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Authors: Ravi Howard

Driving the King

BOOK: Driving the King
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For Laura, Ellis, and Cole


The art of fiction is an art of make-believe.

—Albert Murray,
The Hero and the Blues

Chapter 1
Montgomery, Alabama

11:40 A.M.

he inbound plane was too far to see, but it would arrive on time. The desk clerk at the Centennial Hotel had called Eastern Airlines for me, and the operator said the flight had left Midway on schedule. I worried about that snow Chicago folks talk about, Lake Michigan spinning up its own kind of winter and airlines canceling flights on account of it. A clear sky was a sign that my plan might work after all. Time and weather had been kind, and the flight had surely crossed the Tennessee line by then, coming south over Alabama. In twenty minutes, Nat Cole would be on the ground in Montgomery.

I found a parking spot in the row of hired cars, just across the tree line from the rental lot. The sedans and
trees had the same holiday colors—pearl and candy red on the Christmas bows and paint jobs. Garland did for the bare branches what chrome did for the fenders and the grilles. All the new models were built low, like they'd been stepped on. Seemed like everything was made with rocket ship lines, like a Ford or a Spitfire might get launched into space and take a trip around the world.

The airport was built low just like the cars parked in front. In the year I'd been gone, that stretch of country pasture had been cleared and paved, and a brand-new terminal had been built, futuristic, or somebody's best guess at what the future might look like. Concrete awnings and steel-framed windows. Red clay had settled on the base, and a good bit still caked the grout of the low bricks. It was a young, new place that looked as much planted in the ground as it did built.

As new as the place was, the line of hired cars told me I was in the same old Montgomery. My Packard fit right in with the older rides and their Negro drivers, some behind the wheel and some on the sidewalk, waiting for whoever was on that plane out of Chicago. Aside from that new airport, Montgomery's sidewalks had changed. Boycott walkers had filled them for a year. The busses looked old and empty, like the locust shells I used to find in the woods. They carried something fearsome once,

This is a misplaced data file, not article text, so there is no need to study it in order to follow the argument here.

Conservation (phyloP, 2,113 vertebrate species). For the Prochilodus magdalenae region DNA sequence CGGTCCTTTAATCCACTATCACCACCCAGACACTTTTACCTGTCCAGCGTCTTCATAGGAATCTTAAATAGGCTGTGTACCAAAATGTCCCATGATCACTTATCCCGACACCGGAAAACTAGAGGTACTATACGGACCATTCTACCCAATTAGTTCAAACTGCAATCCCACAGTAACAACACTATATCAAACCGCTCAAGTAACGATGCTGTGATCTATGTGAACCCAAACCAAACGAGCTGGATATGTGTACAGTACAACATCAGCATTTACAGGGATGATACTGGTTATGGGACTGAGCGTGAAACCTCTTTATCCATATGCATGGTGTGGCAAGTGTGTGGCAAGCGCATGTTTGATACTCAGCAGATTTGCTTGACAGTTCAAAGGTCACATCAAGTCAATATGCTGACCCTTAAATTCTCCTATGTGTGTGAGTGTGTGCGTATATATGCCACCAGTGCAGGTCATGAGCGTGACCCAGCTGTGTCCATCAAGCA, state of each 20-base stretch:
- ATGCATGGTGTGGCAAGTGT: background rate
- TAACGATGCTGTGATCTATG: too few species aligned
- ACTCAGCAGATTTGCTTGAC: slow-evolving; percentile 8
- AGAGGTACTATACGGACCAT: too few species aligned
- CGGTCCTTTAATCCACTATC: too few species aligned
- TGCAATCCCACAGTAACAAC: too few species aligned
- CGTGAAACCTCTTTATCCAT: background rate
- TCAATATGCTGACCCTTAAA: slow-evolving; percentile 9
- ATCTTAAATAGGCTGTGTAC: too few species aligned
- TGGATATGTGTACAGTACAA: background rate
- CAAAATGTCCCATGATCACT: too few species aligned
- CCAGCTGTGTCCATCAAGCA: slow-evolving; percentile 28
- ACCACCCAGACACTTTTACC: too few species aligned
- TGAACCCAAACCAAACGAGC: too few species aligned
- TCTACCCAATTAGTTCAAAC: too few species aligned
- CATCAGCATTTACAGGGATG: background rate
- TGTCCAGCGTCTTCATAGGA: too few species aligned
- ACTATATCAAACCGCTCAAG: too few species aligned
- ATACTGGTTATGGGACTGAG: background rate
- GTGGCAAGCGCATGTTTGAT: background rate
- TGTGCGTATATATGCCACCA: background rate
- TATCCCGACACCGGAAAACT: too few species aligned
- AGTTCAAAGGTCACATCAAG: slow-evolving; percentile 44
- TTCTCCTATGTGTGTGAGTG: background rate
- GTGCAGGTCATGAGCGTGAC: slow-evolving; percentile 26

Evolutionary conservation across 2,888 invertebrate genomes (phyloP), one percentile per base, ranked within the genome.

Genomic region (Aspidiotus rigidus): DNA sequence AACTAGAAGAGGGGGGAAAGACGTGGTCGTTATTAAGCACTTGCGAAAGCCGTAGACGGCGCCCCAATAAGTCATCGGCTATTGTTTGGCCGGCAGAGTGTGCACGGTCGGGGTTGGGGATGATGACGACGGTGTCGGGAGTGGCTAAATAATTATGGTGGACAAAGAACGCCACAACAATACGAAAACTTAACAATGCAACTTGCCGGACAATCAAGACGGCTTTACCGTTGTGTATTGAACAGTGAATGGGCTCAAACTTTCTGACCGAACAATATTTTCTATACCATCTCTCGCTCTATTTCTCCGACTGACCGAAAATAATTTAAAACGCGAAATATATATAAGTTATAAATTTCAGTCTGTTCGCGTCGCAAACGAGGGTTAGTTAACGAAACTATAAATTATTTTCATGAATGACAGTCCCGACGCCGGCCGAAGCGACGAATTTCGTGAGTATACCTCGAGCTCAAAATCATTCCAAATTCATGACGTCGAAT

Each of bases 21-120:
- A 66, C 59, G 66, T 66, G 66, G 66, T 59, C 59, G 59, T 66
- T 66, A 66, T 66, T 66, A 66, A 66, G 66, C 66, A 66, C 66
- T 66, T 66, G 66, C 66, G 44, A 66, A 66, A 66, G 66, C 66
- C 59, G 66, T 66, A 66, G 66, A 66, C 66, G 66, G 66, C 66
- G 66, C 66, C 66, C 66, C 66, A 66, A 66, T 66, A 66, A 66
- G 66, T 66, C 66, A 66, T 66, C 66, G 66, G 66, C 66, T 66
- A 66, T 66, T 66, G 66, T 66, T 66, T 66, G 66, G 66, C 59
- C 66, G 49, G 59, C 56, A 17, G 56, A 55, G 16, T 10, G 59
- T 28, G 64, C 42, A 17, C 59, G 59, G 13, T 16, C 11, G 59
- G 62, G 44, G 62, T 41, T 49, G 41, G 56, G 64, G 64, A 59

but in the end, they were nothing but husks I could crush in my hand.

From what I had seen, the people enjoyed their walking. For those who didn't, a ride was easy enough to find. In the week I'd been back, I had seen many a driver pull to the curb to let walkers slide into empty seats and let the tires move for them so they could spare their feet a mile or two.

I offered a couple a ride that morning on my way to the airport. I watched them while I pulled to the side of the road. The girl had said something to make the boy laugh, but laughter or no, they were quick to glance my way, taking in the strange car slowing down on that empty stretch of Selma Highway. Maybe a year's worth of violence had taught them as much. The girl had turned a golf club into a walking stick, shiny bamboo with the iron head turned into a handle. Selma Highway had few sidewalks and enough Johnson grass for critters and snakes. That stick might come in handy if she found loose footing or creatures. There were other hazards. Some of the boycotters had been messed with, beaten. But the two of them looked in my car, saw my face, a kind black stranger with empty seats, and knew they had no reason to worry.

“Car pools don't always come this far out, so we appreciate you stopping,” she said.

He tipped that apple cap at me and then to the young lady as he held the door for her. Seemed they were sweet on each other. I could tell by the way they said thank you and you're welcome with nods and eyes, nary a word.

The young man was on his way to the same place I was, wearing the uniform of the porters at Dannelly Field. The young woman wore the blue smock of Colonial Bakery, red-and-yellow logo just like the bread wrappers. They had the jobs that required first names stitched onto their chests, but I asked them all the same, introduced myself properly. With that the three of us headed down Selma Highway, Yvette Haynes, Claude Washington, and me. When they called me Mr. Weary, I told them Nathaniel was just fine.

Yvette folded her sweater into her canvas bag, and took out an apron wrapped in plastic. Half of Montgomery walked with their work whites wrapped up or folded inside out to keep them clean through all that traveling. Every season brought a different kind of road dust—pollen, red dirt, mud, crushed leaves. The boycott was a new kind of season, and it had brought problems besides the dust and the weather. The covered clothes were a shield for Yvette as much as that bamboo was her sword.